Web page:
On The Stage: Ryan-Ashleigh Reid | 23 | New York | Children’s Acting Coach/Performer
With the entertainment business expanding on a seemingly daily basis, it’s getting harder to pick out the true talents from an over-processed crowd. With shows like “American Idol” finding musical talents and “America’s Best Dance Crew” covering popular styles of dance, there seems to be a cry for attention coming from the theatre industry and thankfully, someone has come to the rescue. This shining star, who is set on bringing new and fresh life to the set, is here to remind us that with a “can do” attitude, anything is possible. After seeing the passion behind her art, it’s clear that her path to the stage has been paved and it’s only UP from here on!
H: First off, what made you get into acting?
RR: Oh man, well I remember going to “Def Poetry Jam” and being moved by what I saw. I’m not sure how to explain it, but the best way is to say I literally got a high from it. On the car ride home, I remember passing the “ABC” building and it just clicked—I wanted to act. I had always danced as a child and I lived for the moment I could perform on stage.
H: Who are some of the people who have inspired you, both in life and as an actor?
RR: I’m really inspired by people who are spiritual and I don’t necessarily mean in a religious way—just in the way you live your life. Maya Angelou is one of them, Oprah and Will Smith. I know those sound cliche but these people, I feel, have something about them that separated them from the sea of other people. They have a certain mentaility that inspires me to be the best in anything that I do. H: What plays have you been in so far?
RR: I’ve mostly done musicals and 5 of them are: “Rabbit Sense,” “Sleepover,” “The Gift of Winter,” “They Chose Me,” and “Everything About Camp (Almost).” I’ve also done staged readings like “Documentary.” I’m currently working on a show called “Sign Me.”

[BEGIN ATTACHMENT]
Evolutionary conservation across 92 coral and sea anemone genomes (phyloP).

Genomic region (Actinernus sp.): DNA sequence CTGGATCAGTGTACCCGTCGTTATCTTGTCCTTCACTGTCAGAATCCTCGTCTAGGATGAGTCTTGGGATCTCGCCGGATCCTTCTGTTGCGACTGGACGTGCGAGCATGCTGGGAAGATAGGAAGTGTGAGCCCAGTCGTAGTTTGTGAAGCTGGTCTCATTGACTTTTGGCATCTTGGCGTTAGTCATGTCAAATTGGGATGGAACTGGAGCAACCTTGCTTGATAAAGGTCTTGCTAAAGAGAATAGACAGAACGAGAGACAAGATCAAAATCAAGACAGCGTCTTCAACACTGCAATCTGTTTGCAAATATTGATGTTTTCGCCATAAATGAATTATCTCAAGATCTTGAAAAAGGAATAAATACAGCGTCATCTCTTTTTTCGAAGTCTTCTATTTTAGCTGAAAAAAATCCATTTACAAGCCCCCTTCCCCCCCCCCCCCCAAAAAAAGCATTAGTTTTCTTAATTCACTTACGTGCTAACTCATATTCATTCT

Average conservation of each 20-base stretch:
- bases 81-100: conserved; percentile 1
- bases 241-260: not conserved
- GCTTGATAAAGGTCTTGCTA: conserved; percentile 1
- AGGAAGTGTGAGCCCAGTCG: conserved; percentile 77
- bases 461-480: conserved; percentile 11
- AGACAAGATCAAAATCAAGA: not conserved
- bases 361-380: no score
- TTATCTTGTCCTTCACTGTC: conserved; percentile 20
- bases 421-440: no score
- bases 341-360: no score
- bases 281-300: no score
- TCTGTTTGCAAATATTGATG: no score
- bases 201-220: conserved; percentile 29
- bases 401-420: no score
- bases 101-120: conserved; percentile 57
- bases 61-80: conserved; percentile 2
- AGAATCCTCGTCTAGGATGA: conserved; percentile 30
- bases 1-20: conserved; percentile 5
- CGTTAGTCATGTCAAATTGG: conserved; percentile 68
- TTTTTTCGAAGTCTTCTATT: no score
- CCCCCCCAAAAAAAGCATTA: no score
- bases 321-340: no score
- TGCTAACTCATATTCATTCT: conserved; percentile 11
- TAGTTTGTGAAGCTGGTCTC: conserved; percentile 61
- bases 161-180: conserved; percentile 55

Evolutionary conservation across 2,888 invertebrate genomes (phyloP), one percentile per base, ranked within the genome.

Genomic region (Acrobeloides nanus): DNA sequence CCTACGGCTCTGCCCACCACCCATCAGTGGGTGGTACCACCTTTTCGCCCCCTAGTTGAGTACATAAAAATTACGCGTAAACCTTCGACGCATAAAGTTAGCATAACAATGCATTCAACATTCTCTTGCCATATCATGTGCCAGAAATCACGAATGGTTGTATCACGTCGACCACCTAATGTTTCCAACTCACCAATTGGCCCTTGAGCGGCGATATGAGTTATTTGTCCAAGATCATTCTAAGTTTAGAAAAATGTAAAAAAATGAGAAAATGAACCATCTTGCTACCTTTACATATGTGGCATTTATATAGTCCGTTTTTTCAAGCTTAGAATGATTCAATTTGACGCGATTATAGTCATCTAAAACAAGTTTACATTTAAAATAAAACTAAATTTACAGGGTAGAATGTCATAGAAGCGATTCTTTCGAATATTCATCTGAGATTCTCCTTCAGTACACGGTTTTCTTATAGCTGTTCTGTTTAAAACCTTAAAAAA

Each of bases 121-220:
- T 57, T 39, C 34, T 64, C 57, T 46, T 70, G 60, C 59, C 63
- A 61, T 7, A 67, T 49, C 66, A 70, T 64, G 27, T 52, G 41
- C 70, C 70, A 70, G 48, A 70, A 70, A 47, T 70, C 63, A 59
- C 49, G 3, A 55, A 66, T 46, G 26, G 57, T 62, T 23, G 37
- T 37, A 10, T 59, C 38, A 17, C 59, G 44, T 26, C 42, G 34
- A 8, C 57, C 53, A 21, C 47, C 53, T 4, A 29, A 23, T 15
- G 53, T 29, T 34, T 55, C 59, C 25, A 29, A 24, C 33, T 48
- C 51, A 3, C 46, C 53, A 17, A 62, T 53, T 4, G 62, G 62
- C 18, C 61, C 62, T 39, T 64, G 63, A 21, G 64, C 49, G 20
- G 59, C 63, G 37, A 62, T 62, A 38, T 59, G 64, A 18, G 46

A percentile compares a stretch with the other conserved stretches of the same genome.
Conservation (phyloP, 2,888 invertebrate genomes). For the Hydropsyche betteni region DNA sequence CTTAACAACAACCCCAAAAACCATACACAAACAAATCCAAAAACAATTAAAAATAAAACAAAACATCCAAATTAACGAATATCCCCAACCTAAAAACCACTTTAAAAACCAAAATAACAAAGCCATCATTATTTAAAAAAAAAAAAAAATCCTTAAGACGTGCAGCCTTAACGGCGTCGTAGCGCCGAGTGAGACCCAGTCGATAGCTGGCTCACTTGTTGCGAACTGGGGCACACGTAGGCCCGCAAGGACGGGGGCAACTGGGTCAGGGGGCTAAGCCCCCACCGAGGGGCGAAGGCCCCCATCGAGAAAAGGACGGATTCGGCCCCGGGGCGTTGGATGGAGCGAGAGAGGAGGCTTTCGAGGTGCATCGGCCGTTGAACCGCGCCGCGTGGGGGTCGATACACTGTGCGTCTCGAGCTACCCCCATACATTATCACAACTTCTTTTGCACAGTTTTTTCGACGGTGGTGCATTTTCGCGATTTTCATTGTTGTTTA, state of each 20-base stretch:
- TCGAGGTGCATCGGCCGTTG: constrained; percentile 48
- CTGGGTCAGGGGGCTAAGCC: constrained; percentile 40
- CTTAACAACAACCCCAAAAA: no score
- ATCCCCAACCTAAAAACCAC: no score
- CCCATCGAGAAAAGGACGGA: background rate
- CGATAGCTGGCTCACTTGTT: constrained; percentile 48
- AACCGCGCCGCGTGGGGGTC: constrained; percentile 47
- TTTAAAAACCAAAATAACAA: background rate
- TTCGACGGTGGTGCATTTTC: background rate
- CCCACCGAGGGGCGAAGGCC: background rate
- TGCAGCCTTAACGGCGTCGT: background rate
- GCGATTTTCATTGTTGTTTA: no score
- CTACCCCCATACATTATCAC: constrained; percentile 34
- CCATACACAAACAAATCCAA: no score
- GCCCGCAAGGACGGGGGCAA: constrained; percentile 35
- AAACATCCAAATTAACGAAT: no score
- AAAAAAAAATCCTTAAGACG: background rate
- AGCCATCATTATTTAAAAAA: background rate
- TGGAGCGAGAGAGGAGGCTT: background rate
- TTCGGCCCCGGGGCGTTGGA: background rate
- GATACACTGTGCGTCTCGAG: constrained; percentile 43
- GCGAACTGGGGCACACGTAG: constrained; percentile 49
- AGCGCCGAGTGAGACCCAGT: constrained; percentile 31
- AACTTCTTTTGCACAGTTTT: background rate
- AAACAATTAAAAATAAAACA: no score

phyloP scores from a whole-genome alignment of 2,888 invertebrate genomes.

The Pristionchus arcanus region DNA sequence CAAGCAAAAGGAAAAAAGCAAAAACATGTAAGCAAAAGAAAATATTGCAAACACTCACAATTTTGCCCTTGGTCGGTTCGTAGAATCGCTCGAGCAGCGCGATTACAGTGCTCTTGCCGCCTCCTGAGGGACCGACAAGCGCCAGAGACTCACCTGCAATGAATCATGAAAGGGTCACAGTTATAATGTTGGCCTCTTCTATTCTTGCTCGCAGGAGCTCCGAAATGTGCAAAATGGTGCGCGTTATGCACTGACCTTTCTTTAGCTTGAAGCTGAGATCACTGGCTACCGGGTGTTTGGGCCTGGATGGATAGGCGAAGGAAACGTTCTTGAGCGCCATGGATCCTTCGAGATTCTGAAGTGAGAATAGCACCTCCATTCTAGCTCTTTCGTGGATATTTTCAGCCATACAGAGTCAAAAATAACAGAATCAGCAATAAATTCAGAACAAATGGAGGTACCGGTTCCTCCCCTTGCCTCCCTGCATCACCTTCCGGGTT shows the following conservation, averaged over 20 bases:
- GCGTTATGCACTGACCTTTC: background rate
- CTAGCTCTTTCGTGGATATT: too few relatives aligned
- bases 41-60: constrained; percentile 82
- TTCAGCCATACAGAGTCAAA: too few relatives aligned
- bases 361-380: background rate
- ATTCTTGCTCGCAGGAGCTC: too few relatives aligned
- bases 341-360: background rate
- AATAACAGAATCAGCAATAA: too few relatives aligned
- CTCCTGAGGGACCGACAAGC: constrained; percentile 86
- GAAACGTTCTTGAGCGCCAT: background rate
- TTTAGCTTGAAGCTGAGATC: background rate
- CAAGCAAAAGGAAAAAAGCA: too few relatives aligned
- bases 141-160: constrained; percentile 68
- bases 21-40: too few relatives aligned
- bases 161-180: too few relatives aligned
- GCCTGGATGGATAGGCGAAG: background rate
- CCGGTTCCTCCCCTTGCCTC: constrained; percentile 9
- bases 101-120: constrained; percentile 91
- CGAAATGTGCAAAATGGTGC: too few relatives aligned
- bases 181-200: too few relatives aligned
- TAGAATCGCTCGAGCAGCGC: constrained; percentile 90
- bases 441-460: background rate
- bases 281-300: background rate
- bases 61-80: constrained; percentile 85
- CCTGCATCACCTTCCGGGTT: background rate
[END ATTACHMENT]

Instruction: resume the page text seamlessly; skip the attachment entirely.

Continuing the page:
H: What is “Sign Me” about?
RR: It’s inadvertently about zodiac signs, but more directly about this young woman who is building a dating website similar to what we have today like match.com and eharmony.com. She dates these different guys to give her website a try and they are each representations of different zodiac signs. She meets them at a bar all the time and she has a friend there—Alex (my character). Alex is a friend but later reveals that she wants more than just a friendship. It’s a comedy!
H: What roles do you like to play?
RR: I love to play comedic characters. I like to make people laugh and any witty character with quick retorts is always fun for me. I also like the challenge of playing a character who is the complete opposite of me.
H: What is your dream role?
RR: I feel like such a geek saying this, but I want to be in the remake of “Pollyanna,” it’s called “Polly.” Phylicia Rashad is in it and it was directed by her sister, Debbie Allen. I always wanted to play the character Polly, so badly!
H: Who would you love to work with?
RR: Phylicia Rashad, Julia Roberts, Meryl Streep, Rosario Dawson, Will Smith, Denzel Washington, Steven Speilburg and Tyler Perry.
H: What have you learned from your experiences as an actor?
RR: So much goodness. Aside from technical aspects, I’ve learned a lot about myself, what I can do, and why I can do a certain role so well. I still feel that there’s so much more to learn. We are never done learning. If you think you are, then what’s the point in living? We live to learn. I guess what I’ve learned now is that I am a character onstage and the world I create is false, but my job is to make you, the audience, believe it.
H: Where do you hope to be in your career in 10 years?
RR: 10 years? Let’s hope in the next 2 years (laughs). I want to be successful and by that I mean I want to be able to say that I’m getting paid for doing what I love to do. I never want to have to “work” a day in my life. In ten years I want to have established myself as an actor, be married, and I have 3 kids.
H: Do you ever see yourself doing something besides acting, maybe producing or directing?
RR: Yes. I do see myself, in the distant future, as a casting agent for children.
H: Why children?
RR: Adults are scary and phoney. Children have this raw and honest energy about them that often gets lost as we get older.
H: Do you have any advice for future actors?
RR: Be patient and what you are trying to do in life is really opening a door. If the door is locked, you naturally get the key butsometimes the key doesnt fit. If it doesnt, then try another key. Keep trying keys until the door opens. You can do that..or just go find another door (laughs). But you must be persistant and be prepared to be in for the long haul.
H: Lastly, where can we see your new show?
RR: At the Looking Glass Theatre,422 West 57th Street (downstairs) New York, New York. June 23rd-26th, every night at 8pm and on Sunday at 5pm.
For more information, show dates, times and tickets, visit: The Looking Glass Theatre